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IT and Communications in Healthcare - Managing Information

Iron Mountain : 21 April, 2011  (Special Report)
FOCUS ZONE REPORT - ICO issues health warning to care sector for data breaches: Fewer things are more private and personal than medical records suggests Christian Toon, Head of Information Risk at Iron Mountain, so it is not surprising that the Information Commissioner's Office (ICO) is putting its foot down when it comes to health care data breaches.

Following changes to the law, the ICO is able to issue monetary penalties of up to £500,000 to organisations found to be in breach of the Data Protection Act 1998. Although the health sector has so far escaped financial punishment, a press release issued by the ICO on 11 April 2011 publicly named two health care organisations that were found to be in breach of the act.

In the first case, NHS Liverpool Community Health had lost the medical histories of 31 children and their mothers during a premises move. In the second, the Council for Healthcare Regulatory Excellence could not find sensitive files and did not know if they had been received, lost or destroyed. The ICO took this opportunity to remind heath care organisations of the importance of having secure document management processes in place. The ICO annual Data Protection Conference on the 8th March 2011 also hinted that a Healthcare organisation is due to receive a monetary penalty notice shortly.

All public sector organisations handle sensitive data, but the health service in particular needs to ensure that it has robust policies and processes in place for managing, storing and tracking information, and that its staff is trained to use these processes. This is not just good practice; patients have a right to expect that information about them is handled with care and security, and that someone knows where data is kept and why, as well as how to get the data back when it is needed.

The health service faces similar information-management challenges to other public sector organisations, but the sensitivity of the data within the health service means that the spotlight is being turned on them more harshly. At the same time it is becoming increasingly difficult for large health care organisations to keep track of where and how data is being stored, and with whom it is being shared.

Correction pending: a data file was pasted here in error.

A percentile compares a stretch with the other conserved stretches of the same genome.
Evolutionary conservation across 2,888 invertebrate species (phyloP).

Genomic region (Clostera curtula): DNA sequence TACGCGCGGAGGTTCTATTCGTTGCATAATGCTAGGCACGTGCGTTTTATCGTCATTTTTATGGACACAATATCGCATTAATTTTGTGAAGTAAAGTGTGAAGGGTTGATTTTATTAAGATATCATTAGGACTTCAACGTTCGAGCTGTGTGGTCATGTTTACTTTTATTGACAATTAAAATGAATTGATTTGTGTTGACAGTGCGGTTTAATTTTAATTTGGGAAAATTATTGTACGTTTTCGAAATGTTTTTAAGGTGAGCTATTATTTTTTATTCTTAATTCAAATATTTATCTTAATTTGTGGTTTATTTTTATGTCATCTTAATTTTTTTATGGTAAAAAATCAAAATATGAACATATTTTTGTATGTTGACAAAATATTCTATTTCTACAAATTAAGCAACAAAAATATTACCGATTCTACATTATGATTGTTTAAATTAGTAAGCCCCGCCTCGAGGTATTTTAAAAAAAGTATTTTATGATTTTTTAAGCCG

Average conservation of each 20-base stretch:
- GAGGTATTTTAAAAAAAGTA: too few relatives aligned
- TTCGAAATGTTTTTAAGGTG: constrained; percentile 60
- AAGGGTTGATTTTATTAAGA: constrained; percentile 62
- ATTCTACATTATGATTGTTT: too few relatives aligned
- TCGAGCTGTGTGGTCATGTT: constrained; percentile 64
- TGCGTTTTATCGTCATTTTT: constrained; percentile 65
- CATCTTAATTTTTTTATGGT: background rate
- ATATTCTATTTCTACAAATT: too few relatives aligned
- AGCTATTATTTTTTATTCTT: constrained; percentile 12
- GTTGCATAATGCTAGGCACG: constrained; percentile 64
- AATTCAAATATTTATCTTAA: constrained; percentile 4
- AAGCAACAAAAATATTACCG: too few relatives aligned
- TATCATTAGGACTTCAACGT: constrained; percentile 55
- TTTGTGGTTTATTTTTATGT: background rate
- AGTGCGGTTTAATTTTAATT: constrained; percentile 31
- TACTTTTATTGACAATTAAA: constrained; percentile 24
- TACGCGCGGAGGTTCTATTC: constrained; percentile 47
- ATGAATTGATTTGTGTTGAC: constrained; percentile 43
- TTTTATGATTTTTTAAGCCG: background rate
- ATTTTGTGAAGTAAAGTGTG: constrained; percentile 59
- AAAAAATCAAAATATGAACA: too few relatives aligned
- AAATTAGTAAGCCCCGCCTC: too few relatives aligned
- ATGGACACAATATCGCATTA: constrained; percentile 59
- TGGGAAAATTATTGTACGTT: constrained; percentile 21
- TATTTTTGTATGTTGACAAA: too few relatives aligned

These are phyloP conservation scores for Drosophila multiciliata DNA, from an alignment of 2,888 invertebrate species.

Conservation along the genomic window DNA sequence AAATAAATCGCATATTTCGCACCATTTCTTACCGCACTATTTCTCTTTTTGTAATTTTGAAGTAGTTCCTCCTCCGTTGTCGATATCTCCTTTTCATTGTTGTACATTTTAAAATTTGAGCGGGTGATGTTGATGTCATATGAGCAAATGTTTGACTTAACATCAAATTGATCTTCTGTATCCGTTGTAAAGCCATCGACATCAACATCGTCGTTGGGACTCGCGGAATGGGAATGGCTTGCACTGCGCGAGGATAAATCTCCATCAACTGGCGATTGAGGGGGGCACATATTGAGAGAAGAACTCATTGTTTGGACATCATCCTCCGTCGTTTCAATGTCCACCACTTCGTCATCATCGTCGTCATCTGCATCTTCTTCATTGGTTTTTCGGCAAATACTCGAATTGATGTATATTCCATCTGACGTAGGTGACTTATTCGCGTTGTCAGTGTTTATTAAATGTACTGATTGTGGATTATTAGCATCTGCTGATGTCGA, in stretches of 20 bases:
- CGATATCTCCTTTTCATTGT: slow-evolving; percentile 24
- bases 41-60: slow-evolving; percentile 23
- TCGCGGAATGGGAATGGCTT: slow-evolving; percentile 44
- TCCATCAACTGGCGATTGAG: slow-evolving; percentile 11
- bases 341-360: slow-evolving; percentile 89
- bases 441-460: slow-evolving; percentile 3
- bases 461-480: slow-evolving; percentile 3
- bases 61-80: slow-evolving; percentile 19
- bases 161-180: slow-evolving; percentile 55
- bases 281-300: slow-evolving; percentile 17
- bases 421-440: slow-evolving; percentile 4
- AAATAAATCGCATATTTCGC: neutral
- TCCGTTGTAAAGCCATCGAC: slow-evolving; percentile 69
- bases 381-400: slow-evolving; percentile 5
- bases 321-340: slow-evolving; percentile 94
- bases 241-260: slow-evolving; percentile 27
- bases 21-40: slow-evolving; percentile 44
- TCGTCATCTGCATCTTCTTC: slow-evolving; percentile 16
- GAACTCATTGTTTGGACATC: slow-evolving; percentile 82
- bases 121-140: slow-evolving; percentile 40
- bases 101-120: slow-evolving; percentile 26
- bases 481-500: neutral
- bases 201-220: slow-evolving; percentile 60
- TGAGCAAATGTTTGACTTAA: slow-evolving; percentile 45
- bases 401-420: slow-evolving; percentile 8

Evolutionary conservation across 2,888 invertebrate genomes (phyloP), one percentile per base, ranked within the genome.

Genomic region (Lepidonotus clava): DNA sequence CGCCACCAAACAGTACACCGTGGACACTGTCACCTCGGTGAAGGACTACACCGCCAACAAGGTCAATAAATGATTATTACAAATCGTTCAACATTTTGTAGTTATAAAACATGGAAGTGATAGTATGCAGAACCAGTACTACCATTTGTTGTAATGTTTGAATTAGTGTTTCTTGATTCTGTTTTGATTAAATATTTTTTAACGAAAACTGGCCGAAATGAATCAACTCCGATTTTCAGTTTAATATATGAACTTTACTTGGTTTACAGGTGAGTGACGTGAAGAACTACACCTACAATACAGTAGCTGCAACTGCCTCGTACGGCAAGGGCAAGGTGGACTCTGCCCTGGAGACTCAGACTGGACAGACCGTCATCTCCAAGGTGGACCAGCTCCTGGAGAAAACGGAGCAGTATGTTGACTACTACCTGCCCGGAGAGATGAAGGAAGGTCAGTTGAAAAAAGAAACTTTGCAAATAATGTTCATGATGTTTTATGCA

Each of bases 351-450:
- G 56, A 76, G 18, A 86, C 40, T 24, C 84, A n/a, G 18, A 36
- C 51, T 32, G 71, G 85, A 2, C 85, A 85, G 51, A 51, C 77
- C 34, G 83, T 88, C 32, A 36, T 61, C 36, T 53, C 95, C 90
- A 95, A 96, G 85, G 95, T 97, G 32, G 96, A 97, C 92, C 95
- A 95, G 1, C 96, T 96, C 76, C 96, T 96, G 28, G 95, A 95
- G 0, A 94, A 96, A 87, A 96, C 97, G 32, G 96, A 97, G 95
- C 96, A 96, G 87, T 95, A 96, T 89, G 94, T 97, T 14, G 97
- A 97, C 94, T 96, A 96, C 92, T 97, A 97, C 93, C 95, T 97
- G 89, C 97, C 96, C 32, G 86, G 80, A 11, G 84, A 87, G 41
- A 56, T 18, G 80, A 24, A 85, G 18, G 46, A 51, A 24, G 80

Information is particularly vulnerable when it changes hands. Therefore, the difficulties for the information and risk managers are heightened when multiple suppliers are used to service the different stages of the information cycle, such as using one supplier for transportation, another for storage and yet a third for destruction. It is therefore important to implement a system that combines the security and traceability of digital information with the resilience of paper records. An effective way to do this would be to use one single platform so that, regardless of format, every document is visible, from creation and classification through to compliant destruction. This gives the organisation improved chain of custody and greatly reduces the need for coordination between services, delivering significant savings in time and cost.

In order to remain compliant with the latest legislation, it is important that the health service has measures in place to protect its - and our - data. This may not be the most glamorous of fields, but sound records management: data entry, cataloguing, tracking, retrieval and indexing systems are the lifeblood of a trusted, effective health service.

Even by taking this approach, the weakest link lies with human involvement. There have been plenty of examples this year within the public sector where USB sticks containing confidential information have gone missing or emails have been sent with little regard for the sensitivity of the content. While no data management system is fool proof, public authorities must take action to reduce these risks as far as possible - and to ensure they can manage the fall out of a crisis should it occur. This type of breach would be especially dangerous if it occurred within the health service, and it must be seen to be protecting its data against such risks.

It is vital for the health service to meet the standards being enforced by the Information Commissioner. The ICO has sent a clear message: get it wrong and you will be held accountable. As a trusted government body, the NHS has a responsibility for millions of patients’ data, and due to the fact that so many people rely on the NHS as a service, it must demonstrate that it is doing everything that it can to protect this sensitive data. The price of failure may well include reputational damage to the entire sector, and this could prove far more costly than any ICO monetary penalty.

The NHS really has an opportunity here in the light of the planned reform to radically address the way it manages its information, making it more agile, more secure whilst reducing costs. It’s important to look to industry professionals, who can help realise potential savings and innovation for Information Management allowing more time to focus on patient care.

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